The ugly under-belly of lawsuit financing
Several companies now offer lawsuit financing to injury victims while their cases are pending. Sometimes such a loan is necessary to help a family keep its "head above water," however, these loans are by no means an altruistic gesture. In Lawsuit Financing, Inc., and Rainmaker USA, LLC v. Elias Muawad, the Court of Appeals allowed a glimpse into the problems these loans can create. The Plaintiff loaned Lawsuit Financing loaned one of Muawad's clients $10,000.00 under a "Purchase Agreement" pursuant to which the client was obligated to pay the lender $50,000.00 when the case settled.
When the injury case did settle, presumably months later, the client refused to authorize the attorney to pay this usurious charge, and Muawad sought the Court's approval of a distribution of the settlement proceeds to the client, in breach of the promise that Muawad had made at the time the "Purchase Agreement" was executed. Muawad and the client argued that the agreement was a usurious loan, and apparently the trial court agreed and authorized distribution. Lawsuit Financing then sued the attorney and four years later, the case is still pending.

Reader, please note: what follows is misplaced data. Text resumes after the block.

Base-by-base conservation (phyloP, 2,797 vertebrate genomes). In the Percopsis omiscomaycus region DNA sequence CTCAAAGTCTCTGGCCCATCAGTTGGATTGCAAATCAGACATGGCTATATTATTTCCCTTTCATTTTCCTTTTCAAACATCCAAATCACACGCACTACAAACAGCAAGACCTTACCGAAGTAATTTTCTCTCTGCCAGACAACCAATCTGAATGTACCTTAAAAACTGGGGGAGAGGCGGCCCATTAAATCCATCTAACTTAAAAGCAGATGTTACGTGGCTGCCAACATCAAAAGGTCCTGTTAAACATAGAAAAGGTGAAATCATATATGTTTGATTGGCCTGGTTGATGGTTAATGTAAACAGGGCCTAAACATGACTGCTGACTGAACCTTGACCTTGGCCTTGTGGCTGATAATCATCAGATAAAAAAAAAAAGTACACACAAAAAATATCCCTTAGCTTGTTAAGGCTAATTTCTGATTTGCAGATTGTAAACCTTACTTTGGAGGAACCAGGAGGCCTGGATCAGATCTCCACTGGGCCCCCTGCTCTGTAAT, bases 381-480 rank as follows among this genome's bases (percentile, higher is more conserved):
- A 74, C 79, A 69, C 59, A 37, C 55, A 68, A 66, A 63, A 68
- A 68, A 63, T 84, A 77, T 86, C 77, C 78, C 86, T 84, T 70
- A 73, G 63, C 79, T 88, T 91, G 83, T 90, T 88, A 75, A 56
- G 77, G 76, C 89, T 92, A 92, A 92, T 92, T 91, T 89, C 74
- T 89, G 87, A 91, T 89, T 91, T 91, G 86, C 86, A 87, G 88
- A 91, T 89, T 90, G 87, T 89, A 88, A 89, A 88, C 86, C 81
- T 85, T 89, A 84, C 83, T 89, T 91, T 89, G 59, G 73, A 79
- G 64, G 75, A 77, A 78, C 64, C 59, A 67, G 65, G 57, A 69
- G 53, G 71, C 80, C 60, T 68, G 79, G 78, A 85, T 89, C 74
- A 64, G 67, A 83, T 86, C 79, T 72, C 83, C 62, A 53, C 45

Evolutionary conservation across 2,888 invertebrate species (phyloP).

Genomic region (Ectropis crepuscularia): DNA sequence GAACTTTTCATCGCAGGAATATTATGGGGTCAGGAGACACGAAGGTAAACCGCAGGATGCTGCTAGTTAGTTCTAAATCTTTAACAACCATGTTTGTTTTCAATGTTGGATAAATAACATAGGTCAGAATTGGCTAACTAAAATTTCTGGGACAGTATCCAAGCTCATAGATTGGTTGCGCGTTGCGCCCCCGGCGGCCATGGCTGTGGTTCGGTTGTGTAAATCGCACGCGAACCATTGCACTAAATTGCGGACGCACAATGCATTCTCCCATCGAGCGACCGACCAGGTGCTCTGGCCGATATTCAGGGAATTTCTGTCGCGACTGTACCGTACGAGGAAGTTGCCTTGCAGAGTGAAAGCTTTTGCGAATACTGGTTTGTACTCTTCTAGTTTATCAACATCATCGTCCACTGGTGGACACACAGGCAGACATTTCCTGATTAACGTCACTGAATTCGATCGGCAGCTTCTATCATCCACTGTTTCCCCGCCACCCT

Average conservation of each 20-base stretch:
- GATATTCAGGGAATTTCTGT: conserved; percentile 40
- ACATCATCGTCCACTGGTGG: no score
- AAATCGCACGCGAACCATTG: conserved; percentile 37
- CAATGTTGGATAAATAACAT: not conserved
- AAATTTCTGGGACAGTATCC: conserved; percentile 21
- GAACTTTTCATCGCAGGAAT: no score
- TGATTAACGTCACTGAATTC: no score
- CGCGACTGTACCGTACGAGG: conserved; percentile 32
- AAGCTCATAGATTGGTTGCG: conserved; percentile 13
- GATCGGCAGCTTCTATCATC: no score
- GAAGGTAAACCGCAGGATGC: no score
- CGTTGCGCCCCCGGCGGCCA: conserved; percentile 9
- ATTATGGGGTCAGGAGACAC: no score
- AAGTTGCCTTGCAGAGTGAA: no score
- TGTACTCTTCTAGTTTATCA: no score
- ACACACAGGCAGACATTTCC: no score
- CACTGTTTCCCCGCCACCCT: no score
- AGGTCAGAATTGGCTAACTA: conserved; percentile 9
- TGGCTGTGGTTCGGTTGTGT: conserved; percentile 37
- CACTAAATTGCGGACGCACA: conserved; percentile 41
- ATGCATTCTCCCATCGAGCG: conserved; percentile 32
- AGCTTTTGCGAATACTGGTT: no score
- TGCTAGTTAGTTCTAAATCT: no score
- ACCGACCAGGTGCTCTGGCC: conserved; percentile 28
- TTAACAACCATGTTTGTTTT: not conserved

These companies now advertise heavily on television, and they do that because when a desparate claimant can be hooked, the potential profit is enormous. While the exorbitant recovery is frequently justified by the "risk" that the lender is assuming by financing the litigation, in fact, these companies don't make loans on cases that represent significant risk. In any event, no amount of risk justifies a "loan" carrying what may exceed 400 percent interest. This is a proper matter for Court supervision.